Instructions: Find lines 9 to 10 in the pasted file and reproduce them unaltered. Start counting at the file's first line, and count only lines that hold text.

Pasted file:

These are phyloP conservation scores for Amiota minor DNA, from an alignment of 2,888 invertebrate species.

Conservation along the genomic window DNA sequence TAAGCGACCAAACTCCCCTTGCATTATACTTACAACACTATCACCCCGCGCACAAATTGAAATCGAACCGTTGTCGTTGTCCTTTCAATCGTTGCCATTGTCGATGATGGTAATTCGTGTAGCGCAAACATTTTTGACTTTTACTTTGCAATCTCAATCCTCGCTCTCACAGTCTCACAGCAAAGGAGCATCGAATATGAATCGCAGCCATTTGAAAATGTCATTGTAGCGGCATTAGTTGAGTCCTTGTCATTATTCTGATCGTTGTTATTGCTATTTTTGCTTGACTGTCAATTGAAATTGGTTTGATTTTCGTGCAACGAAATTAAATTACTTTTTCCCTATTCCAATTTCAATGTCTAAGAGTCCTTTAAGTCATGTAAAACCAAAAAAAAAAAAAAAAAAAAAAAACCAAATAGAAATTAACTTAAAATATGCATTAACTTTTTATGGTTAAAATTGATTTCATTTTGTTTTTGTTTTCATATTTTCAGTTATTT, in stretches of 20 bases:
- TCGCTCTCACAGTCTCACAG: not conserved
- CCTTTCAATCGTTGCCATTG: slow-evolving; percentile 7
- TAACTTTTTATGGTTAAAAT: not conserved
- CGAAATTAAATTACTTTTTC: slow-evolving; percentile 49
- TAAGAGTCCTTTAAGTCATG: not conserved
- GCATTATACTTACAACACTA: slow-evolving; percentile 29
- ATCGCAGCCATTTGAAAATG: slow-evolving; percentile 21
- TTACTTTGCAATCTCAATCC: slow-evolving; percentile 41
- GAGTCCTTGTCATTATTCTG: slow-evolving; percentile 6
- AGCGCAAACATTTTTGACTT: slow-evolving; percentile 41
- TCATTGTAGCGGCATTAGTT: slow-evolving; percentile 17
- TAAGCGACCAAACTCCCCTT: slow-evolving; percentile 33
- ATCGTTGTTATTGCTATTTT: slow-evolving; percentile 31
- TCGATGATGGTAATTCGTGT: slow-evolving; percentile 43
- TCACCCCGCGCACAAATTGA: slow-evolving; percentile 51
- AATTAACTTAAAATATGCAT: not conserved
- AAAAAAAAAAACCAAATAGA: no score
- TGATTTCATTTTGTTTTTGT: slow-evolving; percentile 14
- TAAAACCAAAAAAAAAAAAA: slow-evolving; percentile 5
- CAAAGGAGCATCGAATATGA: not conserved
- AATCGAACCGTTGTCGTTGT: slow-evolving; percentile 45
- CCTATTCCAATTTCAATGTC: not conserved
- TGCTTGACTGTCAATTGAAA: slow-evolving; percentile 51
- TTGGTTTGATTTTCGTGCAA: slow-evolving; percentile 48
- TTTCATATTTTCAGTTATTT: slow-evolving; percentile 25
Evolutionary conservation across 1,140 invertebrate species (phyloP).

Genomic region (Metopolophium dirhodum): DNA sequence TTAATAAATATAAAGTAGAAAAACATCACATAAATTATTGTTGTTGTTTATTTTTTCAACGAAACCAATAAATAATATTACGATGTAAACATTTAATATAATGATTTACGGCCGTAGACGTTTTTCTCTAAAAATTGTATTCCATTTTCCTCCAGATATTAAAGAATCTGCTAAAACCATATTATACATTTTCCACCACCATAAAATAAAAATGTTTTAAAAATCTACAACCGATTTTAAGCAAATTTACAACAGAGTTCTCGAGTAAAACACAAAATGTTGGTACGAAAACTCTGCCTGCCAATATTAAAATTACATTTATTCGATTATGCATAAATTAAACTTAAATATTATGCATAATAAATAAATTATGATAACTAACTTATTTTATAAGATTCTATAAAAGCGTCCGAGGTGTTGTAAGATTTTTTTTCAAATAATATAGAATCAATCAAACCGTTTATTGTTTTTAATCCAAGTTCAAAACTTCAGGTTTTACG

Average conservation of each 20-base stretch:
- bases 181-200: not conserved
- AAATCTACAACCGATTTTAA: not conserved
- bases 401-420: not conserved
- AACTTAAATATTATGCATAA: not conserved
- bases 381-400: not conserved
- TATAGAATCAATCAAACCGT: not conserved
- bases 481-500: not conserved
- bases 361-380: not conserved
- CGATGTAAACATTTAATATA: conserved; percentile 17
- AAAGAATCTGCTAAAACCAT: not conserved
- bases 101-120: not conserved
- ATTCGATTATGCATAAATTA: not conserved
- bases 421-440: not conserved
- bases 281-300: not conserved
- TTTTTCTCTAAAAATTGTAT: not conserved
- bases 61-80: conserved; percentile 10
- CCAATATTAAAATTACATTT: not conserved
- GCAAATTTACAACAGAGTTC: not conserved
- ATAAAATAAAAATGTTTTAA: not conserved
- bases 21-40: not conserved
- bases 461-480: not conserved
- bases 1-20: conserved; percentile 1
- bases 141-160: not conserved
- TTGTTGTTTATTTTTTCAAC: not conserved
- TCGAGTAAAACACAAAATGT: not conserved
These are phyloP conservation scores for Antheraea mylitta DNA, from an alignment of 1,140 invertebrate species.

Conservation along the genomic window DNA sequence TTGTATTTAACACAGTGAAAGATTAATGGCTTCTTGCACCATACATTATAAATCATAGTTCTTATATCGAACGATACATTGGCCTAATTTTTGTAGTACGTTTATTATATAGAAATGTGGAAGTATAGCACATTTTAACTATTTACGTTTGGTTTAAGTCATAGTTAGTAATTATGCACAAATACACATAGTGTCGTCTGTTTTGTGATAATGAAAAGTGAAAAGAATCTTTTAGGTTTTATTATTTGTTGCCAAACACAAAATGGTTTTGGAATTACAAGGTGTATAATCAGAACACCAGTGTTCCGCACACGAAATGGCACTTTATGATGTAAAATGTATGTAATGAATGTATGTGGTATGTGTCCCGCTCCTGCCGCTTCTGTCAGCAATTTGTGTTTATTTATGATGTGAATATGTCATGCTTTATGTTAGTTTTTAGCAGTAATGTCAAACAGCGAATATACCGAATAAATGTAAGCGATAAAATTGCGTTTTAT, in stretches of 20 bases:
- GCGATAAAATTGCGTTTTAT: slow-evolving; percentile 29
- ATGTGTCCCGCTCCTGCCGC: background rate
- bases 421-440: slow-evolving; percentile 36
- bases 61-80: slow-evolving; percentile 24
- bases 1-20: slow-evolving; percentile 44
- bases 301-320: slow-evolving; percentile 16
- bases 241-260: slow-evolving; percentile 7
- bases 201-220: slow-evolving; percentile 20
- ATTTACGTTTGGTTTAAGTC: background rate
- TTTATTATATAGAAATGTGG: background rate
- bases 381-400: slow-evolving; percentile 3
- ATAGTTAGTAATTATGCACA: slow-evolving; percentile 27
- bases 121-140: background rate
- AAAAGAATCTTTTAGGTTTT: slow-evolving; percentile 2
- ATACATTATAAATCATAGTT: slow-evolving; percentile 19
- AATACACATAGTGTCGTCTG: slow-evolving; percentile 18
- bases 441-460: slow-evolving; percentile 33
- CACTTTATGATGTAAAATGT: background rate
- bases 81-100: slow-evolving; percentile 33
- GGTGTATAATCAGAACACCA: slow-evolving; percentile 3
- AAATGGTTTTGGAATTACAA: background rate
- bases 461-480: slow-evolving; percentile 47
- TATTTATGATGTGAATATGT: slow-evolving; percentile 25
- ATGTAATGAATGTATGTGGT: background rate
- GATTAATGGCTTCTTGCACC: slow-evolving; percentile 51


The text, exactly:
- ATCGCAGCCATTTGAAAATG: slow-evolving; percentile 21
- TTACTTTGCAATCTCAATCC: slow-evolving; percentile 41